E-Verify: Strengths, Weaknesses, and Proposals for Reform
An effective electronic eligibility verification system is an essential component of the U.S. immigration system, but questions as to whether the E-Verify employment verification system should be made mandatory remain. This Insight examines the strengths and weaknesses of E-Verify, which has grown dramatically in recent years, and discusses proposals for reform, including adding biometric screening to the system.
Notwithstanding important steps taken by U.S. Citizenship and Immigration Services to increase the system’s timeliness, accuracy, and oversight of employer compliance, E-Verify remains vulnerable to identity fraud and employer misuse, offers no ability to detect off-the-books employment, and is costly. As a result, enactment of new E-Verify mandates without broader immigration reform may do more to harm the economy and U.S. workers than to deter illegal immigration and to protect U.S. jobs.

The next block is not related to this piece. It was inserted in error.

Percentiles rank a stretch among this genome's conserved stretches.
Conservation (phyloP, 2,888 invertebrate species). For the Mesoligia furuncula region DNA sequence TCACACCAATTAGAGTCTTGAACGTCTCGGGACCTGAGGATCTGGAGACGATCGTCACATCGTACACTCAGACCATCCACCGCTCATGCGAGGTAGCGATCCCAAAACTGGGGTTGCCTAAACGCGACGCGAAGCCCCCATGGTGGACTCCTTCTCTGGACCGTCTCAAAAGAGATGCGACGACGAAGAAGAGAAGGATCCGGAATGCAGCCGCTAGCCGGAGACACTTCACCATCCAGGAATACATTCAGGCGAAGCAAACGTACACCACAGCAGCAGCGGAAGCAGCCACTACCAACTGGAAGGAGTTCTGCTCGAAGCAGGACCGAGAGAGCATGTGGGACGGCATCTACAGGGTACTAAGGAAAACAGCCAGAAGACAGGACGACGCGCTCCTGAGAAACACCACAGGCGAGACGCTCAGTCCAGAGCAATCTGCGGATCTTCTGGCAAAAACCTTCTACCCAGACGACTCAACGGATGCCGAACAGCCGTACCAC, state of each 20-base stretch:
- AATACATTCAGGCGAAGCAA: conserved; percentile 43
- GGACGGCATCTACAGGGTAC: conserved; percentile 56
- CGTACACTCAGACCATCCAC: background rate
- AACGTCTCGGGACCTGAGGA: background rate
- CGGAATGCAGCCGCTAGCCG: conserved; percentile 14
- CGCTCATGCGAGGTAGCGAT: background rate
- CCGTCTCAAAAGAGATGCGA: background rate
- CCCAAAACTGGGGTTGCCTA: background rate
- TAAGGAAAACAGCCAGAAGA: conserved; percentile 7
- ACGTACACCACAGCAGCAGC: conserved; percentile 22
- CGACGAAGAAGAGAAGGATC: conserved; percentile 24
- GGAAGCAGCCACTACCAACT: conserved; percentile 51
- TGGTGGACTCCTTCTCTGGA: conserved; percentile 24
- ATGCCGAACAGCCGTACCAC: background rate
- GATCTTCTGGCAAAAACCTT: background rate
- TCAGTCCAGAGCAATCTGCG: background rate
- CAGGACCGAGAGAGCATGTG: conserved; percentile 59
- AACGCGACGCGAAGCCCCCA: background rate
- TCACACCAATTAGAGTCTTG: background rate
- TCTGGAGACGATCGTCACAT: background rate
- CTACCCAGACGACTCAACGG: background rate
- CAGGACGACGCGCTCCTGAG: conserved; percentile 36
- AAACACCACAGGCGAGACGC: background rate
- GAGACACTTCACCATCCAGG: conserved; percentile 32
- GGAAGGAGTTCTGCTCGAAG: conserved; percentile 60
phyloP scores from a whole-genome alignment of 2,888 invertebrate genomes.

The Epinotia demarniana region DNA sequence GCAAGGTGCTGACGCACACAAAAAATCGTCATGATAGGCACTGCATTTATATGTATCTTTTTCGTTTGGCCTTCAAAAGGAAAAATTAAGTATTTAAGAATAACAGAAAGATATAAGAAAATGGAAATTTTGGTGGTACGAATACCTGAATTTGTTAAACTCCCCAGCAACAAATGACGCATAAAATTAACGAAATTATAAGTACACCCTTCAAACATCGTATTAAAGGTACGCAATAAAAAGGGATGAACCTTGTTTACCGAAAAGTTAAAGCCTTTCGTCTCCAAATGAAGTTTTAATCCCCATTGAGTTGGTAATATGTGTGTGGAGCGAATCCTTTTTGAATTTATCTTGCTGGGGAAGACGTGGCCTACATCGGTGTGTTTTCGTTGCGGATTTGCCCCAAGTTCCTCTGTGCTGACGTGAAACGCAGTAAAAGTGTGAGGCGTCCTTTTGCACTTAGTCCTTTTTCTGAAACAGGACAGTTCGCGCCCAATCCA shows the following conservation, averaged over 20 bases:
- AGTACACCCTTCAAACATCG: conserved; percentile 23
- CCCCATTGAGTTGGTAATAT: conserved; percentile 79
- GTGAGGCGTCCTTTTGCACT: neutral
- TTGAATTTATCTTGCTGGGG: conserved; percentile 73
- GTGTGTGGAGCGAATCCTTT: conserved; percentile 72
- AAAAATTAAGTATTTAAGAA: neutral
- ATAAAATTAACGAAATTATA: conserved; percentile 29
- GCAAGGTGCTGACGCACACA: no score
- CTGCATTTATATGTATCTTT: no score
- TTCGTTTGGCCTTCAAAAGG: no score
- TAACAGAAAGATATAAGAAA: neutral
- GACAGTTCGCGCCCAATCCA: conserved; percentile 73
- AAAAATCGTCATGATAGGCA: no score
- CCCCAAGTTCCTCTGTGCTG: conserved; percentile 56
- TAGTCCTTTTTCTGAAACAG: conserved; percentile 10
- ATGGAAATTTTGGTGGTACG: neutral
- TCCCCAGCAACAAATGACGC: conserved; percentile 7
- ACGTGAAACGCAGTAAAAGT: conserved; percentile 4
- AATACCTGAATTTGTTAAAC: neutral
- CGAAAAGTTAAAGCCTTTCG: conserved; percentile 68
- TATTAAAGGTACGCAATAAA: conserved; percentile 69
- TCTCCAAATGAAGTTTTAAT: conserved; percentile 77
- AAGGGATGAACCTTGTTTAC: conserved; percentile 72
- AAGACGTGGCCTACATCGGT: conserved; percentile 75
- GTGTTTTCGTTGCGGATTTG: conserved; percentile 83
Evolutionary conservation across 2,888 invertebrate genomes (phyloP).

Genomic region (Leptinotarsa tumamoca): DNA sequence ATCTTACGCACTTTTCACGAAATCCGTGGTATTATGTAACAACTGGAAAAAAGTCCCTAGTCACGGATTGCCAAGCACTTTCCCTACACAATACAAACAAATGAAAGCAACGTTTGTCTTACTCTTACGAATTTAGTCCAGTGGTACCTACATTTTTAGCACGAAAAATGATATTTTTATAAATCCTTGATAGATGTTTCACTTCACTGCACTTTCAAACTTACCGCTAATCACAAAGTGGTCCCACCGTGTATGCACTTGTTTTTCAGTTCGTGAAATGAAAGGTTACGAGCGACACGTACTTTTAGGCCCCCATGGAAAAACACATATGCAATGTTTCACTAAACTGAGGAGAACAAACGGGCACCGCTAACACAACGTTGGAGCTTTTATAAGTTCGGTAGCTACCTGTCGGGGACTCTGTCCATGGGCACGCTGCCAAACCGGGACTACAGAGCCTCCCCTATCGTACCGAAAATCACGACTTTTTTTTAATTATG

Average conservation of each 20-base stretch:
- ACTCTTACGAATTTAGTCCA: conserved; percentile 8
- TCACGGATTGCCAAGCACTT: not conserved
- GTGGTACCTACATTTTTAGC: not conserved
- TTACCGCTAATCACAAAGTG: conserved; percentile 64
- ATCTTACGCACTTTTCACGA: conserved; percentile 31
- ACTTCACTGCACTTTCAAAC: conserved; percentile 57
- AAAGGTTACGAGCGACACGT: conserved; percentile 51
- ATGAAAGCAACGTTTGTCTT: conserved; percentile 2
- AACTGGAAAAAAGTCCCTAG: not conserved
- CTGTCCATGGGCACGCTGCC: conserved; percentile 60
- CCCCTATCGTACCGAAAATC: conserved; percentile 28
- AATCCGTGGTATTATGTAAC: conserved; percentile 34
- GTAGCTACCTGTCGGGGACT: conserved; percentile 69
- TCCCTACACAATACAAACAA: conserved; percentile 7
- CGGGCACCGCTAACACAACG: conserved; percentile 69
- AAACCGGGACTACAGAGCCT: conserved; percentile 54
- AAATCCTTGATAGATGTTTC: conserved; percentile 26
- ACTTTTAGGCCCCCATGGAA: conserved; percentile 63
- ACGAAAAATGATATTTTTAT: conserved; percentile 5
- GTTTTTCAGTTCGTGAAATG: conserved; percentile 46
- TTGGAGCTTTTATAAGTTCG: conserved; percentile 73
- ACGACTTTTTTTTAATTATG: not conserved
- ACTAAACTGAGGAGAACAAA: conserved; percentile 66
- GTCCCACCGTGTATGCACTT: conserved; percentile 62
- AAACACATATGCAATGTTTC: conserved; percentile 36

Any new E-Verify mandate runs a high risk of adverse unintended consequences, so changes should be phased in gradually and evaluated against concrete performance benchmarks. The most promising strategy for successful expansion of E-Verify is to link new employment verification mandates to a targeted or comprehensive immigration reform effort. In this, employers and unauthorized workers would have incentives to use the program and comply with its requirements.
II. A Brief History of E-Verify
III. E-Verify Prevents Some Types of Document Fraud
IV. E-Verify Is Vulnerable to Identify Fraud and Employer Noncompliance
V. Erroneous Nonconfirmations
VI. Additional Concerns
VII. Efforts to Prevent Identify Fraud and Employer-Misuse Have a Limited Impact
VIII. Proposals to Expand E-Verify
IX. Proposals to Create a Biometric Verification System
X. Conclusion and Recommendations